Texas’ Immigration Crackdown Recalls Arizona’s Divisive ‘Show Me Your Papers’ Law

Texas’ Immigration Crackdown Recalls Arizona’s Divisive ‘Show Me Your Papers’ Law


The Supreme Court's decision Tuesday allowing Texas to arrest and deport immigrants resonated deeply in Arizona, which passed its own divisive law. crackdown on illegal immigration more than a decade ago.

Arizona's effort, which became known as the “show me your papers” law, unleashed a torrent of fear and anger after its passage in 2010 and shook the state's politics in ways that still reverberate, offering a lesson in what could happen in the future. Texas.

The law required immigrants to carry immigration documents and empowered police and sheriff's agencies to investigate and detain anyone suspected of being in the country illegally. It made undocumented immigrants afraid to drive or leave their homes. It sparked boycotts and angry protests. A politician reaction removed from office the Republican architect of the law. Legal challenges gutted important provisions of the law.

The measure also spurred a new generation of Latino activists to organize, register voters and run for office, seeding a political movement that has helped elect Democrats across Arizona and transform a once-reliable Republican state into a battleground. purple politician.

“It made me realize what my position is in the United States, what my parents' position is,” said Valeria García, 21, an undocumented activist who was brought to Arizona from Mexico when she was 4 years old and now specializes in political science and borders. She studied at Arizona State University. “That was a political awakening.”

Immigration attorneys and immigrant children who grew up under the law, Senate Bill 1070, said it created widespread fear and uncertainty in Latino communities across Arizona. Some families hastily left the state. Some stopped going to work.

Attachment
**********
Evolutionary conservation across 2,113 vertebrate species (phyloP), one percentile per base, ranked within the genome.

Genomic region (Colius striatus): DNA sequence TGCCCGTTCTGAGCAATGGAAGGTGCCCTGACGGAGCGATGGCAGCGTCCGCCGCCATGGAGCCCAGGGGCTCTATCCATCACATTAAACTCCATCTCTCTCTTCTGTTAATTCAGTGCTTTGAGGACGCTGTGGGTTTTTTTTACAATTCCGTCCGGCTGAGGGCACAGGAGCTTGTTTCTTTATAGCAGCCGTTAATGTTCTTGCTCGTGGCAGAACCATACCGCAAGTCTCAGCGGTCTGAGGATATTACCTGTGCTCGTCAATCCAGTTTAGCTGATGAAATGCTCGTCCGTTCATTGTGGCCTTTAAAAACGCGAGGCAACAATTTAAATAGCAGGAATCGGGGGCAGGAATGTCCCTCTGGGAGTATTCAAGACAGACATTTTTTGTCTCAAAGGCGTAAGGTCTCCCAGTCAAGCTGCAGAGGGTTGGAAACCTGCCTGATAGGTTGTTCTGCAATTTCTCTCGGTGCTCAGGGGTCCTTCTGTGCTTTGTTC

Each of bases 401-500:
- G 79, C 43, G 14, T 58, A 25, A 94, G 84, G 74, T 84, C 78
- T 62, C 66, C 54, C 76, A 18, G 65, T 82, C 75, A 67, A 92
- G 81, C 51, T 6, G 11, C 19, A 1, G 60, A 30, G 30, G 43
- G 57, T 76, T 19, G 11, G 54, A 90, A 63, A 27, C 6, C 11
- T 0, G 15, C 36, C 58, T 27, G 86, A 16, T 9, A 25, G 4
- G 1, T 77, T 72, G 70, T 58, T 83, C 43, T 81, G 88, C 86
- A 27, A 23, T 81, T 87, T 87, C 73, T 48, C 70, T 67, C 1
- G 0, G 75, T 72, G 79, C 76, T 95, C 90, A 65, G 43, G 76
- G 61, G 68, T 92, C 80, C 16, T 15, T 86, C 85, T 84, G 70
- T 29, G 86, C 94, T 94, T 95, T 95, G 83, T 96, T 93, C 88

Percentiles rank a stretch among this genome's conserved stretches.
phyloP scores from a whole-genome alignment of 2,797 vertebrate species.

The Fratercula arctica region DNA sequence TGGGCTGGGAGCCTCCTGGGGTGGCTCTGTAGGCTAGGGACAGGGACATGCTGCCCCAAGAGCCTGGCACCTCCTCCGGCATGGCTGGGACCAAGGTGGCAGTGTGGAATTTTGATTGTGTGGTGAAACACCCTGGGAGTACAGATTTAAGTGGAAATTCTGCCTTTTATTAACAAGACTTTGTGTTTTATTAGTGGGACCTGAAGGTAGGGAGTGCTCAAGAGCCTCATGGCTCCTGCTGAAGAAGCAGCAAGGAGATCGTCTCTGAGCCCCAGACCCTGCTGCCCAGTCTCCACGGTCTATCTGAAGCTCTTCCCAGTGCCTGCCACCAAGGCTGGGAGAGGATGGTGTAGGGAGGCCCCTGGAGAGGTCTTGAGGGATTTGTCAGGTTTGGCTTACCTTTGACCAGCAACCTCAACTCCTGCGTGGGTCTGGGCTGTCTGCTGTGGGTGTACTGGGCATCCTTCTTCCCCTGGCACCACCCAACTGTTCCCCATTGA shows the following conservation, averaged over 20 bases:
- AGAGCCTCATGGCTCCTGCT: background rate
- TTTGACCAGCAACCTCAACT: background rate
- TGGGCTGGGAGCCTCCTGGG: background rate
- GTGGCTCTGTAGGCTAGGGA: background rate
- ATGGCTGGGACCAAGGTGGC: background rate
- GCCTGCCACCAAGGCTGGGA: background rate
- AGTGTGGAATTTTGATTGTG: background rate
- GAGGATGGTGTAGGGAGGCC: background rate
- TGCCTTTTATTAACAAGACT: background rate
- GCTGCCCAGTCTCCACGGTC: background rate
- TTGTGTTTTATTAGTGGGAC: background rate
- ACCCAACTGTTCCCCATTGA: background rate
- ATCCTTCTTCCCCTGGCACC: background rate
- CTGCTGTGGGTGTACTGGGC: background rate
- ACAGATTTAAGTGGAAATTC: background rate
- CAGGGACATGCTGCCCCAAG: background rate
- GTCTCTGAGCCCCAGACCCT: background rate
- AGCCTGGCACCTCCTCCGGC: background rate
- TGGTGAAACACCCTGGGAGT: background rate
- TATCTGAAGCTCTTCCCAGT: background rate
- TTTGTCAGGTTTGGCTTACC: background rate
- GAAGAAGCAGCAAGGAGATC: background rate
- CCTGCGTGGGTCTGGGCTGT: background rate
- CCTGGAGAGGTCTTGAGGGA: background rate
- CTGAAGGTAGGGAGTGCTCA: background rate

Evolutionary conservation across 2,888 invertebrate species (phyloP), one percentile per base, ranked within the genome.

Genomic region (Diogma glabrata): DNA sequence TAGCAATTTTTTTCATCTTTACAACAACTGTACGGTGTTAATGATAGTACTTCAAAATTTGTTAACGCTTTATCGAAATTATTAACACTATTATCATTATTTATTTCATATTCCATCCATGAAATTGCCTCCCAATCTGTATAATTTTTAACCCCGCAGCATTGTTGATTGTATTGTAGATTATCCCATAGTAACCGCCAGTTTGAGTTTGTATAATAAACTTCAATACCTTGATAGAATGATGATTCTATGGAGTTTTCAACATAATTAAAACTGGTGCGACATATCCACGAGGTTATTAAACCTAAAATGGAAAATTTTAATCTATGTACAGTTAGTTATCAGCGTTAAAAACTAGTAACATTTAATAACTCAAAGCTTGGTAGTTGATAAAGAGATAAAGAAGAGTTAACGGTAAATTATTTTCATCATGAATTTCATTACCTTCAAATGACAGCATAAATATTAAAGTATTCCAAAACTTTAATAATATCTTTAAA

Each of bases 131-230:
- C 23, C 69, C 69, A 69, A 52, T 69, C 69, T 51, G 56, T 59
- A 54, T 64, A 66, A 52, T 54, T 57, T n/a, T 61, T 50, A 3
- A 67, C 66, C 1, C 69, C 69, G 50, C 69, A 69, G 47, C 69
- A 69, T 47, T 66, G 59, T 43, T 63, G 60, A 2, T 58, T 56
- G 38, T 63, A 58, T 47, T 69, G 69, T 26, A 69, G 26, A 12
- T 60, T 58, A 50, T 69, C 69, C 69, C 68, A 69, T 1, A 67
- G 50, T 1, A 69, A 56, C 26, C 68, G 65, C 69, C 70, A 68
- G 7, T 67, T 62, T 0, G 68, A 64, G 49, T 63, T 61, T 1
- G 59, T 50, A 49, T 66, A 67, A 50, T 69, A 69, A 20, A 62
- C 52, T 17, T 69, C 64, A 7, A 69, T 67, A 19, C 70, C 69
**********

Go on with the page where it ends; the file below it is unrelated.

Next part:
“It really caused a chilling effect throughout the state,” said Delia Salvatierra, an immigration attorney in Phoenix.

The Supreme Court shot down parts of Arizona law in a 2012 decision that declared that the federal government, and not the states, had the power to set immigration policy. In 2016, Maricopa County voters ousted Sheriff Joe Arpaio, the staunch opponent of illegal immigration who had been a strong supporter of a state crackdown.

Now, with the number of illegal border crossings reaching record levels, Republicans who control the Arizona State Legislature have again pushed for tough new measures. Earlier this year, they passed the “Arizona Border Invasion Act,” a bill similar to the Texas law that would have allowed state and local authorities to arrest and deport immigrants who cross into Arizona illegally. It was vetoed by Gov. Katie Hobbs, a Democrat.

Some who lived through the previous law say the scars are still there. Denise Garcia, who was born in Phoenix to parents from Chihuahua, Mexico, was still in elementary school when the law went into effect. She vividly remembers how her family changed her routines to hide from the authorities and she became afraid to leave the house. She said several immigrant friends from her neighborhood returned to Mexico. She said life felt like a blur of fear.

“Are my parents going to be deported?” she said. “Am I going to return to an empty house?”


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